First of all a distinction must be made between enemy combatants and civilians. It follows that weapons that are incapable of making such a distinction can never be used. Second, it is forbidden to inflict unnecessary suffering to enemy combatants. Therefore, weapons that inflict such suffering can not be used. The consequences of using nuclear weapons cannot be limited in time and space. The nuclear weapons stationed in Kleine Brogel can never be deployed without violating these fundamental rules of the law of war and without committing war crimes.
Belgian criminal law also penalizes these acts of preparation, e.g. in art. 136sexies of the penal code: “the keeping of an object destined for such a crime or which facilitates the perpetration of such a crime”. Participation in this exercise amounts to an active preparation for the use of nuclear weapons and therefore for crimes of war. It also makes it clear that the storage of nuclear weapons in Kleine Brogel is a part of this active preparation.
Belgian peace organizations file a complaint
On October 9 several Belgian peace organizations – Vredesactie, Pax Christi Vlaanderen, Vrede vzw, CNAPD, Action pour la Paix en MIR-IRG – already filed a complaint with the police against this exercise. Tom Sauer (professor of International Politics at the University of Antwerp) participated in filing a complaint: “These weapons are useless and dangerous. It is unacceptable that Belgian pilots are practicing for the deployment of weapons of mass destruction.”
So far neither the department of defence, nor the judicial authorities have indicated that the participation in the nuclear exercise will be suspended.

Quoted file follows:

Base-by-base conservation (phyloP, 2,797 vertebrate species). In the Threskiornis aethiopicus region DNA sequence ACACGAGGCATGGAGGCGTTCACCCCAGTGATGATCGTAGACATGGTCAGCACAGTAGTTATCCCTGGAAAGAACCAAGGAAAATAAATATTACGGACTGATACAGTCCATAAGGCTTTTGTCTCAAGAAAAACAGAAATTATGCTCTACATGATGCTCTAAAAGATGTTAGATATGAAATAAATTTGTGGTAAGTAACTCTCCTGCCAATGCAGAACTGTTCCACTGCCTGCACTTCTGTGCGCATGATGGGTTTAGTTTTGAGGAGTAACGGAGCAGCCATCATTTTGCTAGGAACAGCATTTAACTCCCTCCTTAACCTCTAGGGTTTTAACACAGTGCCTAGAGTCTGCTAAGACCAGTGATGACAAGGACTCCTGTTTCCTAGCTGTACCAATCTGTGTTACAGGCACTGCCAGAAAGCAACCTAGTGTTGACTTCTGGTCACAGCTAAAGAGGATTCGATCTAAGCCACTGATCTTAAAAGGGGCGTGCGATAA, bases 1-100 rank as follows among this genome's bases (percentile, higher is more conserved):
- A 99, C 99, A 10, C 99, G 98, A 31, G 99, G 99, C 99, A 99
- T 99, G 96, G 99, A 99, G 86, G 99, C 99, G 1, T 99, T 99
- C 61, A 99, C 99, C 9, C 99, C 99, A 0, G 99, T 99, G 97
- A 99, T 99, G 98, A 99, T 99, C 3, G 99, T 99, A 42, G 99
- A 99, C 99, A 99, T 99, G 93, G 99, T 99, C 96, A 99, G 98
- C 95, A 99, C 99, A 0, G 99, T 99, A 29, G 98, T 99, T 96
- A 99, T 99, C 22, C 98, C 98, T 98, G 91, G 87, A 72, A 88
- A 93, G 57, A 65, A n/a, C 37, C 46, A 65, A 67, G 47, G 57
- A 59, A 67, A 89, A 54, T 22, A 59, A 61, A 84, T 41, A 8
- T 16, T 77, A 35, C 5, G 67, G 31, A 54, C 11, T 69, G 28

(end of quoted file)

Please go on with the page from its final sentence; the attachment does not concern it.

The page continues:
- Independent Scotland would ban nuclear weapons but join Nato (telegraph.co.uk)
- NAM calls for total nuclear disarmament (alethonews.wordpress.com)
- Nuclear weapons should be banned from independent Scotland, says Alex Salmond (scotsman.com)
Police in Belgium have arrested some 483 peace activists from hundreds of protesters, who tried to break into the North Atlantic Treaty Organization headquarters in Brussels.
The Sunday demonstration organized by the Belgian Association Action for Peace was called to protest NATO intervention in Afghanistan and Libya, and nuclear arming.
The activists crossed fields and sought to climb over fences leading to the NATO compound but were stopped by the five to six hundred police officers who were deployed to counter the protesters.
“We neither want the anti-missile shield, nor intervention by NATO in Libya or Afghanistan, nor nuclear bombs that are illegal in our country,” a spokesman for Action for Peace, Benoit Calvi said.
Demonstrators most of them in their twenties, came from 10 European countries including Britain, Finland, France, Germany, Spain, and Sweden.
“A military alliance that intervenes all over the world and has nuclear weapons is a threat to world peace,” Action for Peace said.
The protest came ahead of next month’s NATO summit in Chicago.